Title: A Darker Shade of Magic
Author: V. E. Schwab
Genre: New adult/fantasy/historical
Date Read: 01/09/2015 – 10/08/2015
This is kind of weird metaphor, but this book was like a warm, comforting Friday night in after a long week. It had a nice slow pace, interesting and likeable characters, and built its way up to a great climax. To be perfectly honest, I’m not even entirely sure why I’m only giving it four stars… star ratings are really based more on a vibe than any kind of critical analysis for me, and the vibe I got was four. Probably just because it took me a little while to get into it.
Kell is a rare magician who can travel between worlds, specifically Red London, White London and Grey London (Black London no longer exists). While smuggling between worlds is illegal, Kell has a vast collection of artifacts hidden away, and comes across a new one that will put him and all three worlds in a huge amount of danger. While he’s trying to divest himself of this, he meets Lila Bard, who has been waiting her whole life for adventure. She gives Kell no choice but to let her help him, and together they travel between the three worlds to destroy the magic that threatens to destroy them.
Kell is the somewhat broody, somewhat rebellious but very dashing magician with a mysterious past, while Lila is a street urchin yearning for something more. Both Kell and Lila could be cliched characters if not handled correctly, but fortunately, that isn’t the case in this book. I honestly couldn’t tell you which character I liked more; they were very different from each other, but I got very attached to both of them. The supporting characters, such as Kell’s almost-brother, Prince Rhy, and the royal families of both Red and London, are also well-drawn and interesting.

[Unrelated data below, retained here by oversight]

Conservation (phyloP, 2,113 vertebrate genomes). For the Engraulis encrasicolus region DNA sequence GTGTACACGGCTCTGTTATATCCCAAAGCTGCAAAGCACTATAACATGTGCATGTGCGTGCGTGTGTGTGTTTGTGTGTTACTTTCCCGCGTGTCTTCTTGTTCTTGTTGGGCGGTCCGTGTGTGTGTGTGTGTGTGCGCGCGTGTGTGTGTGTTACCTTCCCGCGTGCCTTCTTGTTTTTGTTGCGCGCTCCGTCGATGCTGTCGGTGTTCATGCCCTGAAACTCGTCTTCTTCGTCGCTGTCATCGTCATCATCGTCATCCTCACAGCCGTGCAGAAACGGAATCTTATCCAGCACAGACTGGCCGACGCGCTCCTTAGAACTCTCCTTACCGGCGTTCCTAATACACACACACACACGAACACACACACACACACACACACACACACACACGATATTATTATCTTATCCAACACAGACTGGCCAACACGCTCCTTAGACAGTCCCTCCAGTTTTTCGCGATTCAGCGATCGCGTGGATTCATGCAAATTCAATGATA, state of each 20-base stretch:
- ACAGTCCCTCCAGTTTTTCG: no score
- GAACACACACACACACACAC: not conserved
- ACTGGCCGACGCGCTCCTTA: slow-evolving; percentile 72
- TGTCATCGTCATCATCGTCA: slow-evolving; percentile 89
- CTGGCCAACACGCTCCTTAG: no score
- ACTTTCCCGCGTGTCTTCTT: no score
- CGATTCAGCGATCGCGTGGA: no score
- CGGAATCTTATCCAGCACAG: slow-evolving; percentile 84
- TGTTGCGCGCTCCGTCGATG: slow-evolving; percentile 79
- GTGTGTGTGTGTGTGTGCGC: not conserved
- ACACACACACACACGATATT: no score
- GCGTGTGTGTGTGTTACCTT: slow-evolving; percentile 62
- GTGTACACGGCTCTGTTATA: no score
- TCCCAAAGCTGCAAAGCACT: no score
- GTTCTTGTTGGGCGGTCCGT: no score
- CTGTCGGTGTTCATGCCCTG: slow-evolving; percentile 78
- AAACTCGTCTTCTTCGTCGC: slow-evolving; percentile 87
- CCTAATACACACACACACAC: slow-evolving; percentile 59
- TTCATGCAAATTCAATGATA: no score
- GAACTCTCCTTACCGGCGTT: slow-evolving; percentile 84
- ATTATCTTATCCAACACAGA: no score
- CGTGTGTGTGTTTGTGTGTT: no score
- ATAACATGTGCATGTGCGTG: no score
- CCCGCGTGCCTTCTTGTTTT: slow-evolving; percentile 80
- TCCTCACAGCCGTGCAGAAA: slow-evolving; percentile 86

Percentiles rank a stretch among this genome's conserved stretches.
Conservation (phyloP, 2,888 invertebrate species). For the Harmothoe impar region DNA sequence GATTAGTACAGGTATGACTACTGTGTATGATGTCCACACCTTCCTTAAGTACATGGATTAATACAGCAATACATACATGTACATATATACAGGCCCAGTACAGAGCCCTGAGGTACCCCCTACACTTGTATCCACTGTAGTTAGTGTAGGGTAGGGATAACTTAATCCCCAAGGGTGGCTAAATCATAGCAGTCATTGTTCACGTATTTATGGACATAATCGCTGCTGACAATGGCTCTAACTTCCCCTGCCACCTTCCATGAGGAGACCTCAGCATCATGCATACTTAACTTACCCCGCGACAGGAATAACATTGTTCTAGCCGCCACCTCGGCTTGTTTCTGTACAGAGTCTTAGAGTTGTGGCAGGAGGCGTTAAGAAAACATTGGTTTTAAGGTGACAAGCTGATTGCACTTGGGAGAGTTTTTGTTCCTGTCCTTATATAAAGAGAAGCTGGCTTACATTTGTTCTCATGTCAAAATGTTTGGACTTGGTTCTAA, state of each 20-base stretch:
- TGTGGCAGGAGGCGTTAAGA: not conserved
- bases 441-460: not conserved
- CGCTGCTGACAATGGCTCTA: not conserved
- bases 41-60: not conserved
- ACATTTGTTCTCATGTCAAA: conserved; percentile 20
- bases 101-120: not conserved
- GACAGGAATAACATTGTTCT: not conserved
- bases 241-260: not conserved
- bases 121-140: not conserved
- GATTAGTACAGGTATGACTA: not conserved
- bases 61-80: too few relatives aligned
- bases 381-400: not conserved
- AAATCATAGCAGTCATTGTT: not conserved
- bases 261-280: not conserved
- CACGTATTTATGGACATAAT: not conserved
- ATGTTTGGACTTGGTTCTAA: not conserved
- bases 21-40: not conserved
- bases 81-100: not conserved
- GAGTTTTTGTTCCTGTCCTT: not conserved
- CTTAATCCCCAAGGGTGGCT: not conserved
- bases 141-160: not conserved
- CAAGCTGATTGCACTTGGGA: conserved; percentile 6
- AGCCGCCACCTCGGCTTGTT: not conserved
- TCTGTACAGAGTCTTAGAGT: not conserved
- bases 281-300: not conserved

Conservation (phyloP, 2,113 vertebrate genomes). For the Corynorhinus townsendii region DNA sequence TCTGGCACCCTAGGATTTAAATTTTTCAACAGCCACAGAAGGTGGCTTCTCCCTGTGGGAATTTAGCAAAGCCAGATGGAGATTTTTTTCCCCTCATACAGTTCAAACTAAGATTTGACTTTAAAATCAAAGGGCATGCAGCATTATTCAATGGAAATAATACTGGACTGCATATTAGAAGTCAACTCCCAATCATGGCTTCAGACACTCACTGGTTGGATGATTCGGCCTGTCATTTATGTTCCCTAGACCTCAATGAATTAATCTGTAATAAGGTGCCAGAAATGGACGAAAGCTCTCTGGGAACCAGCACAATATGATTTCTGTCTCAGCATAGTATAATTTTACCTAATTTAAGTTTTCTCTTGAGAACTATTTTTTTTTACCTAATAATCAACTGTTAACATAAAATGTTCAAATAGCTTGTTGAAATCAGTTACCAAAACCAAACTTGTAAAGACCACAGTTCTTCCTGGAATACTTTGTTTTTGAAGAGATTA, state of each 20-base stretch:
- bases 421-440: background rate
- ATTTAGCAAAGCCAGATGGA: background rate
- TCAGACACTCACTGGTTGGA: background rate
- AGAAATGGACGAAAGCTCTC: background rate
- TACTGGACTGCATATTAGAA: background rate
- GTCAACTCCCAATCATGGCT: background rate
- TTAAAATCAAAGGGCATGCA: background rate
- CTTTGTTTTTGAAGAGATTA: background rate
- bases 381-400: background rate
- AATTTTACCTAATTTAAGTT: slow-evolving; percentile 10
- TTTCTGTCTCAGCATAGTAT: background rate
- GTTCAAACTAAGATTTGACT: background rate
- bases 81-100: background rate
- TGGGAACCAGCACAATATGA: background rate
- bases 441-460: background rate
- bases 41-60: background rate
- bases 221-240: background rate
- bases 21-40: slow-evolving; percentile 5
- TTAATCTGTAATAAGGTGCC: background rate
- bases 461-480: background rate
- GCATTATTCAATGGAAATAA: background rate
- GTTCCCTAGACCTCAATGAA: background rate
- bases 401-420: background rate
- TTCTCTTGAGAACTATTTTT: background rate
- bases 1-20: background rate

I think the world-building is what makes this book, though. It’s a different take on parallel universes, particularly the fact that it’s magic, not sci-fi, that allows travel between them. And it’s set in the early nineteenth century. While London has the same name in every version of the world, that is the only similarity; the empires and languages are entirely different, and a lot of detail goes into highlighting these differences. The magic system is not entirely unique, but it is also well developed, and Schwab put enough of her own spin on it to make it feel fairly original.
It does get a bit dark at times, and fairly violent, so fair warning for that. There’s quite a bit of blood (both from the fact that a lot of the magic is “blood magic” and requires Kell and the other magicians to slice their hands open in order to use it, and the fact that people are running around killing each other). Having said that, it is a fairly easy read, and I recommend it!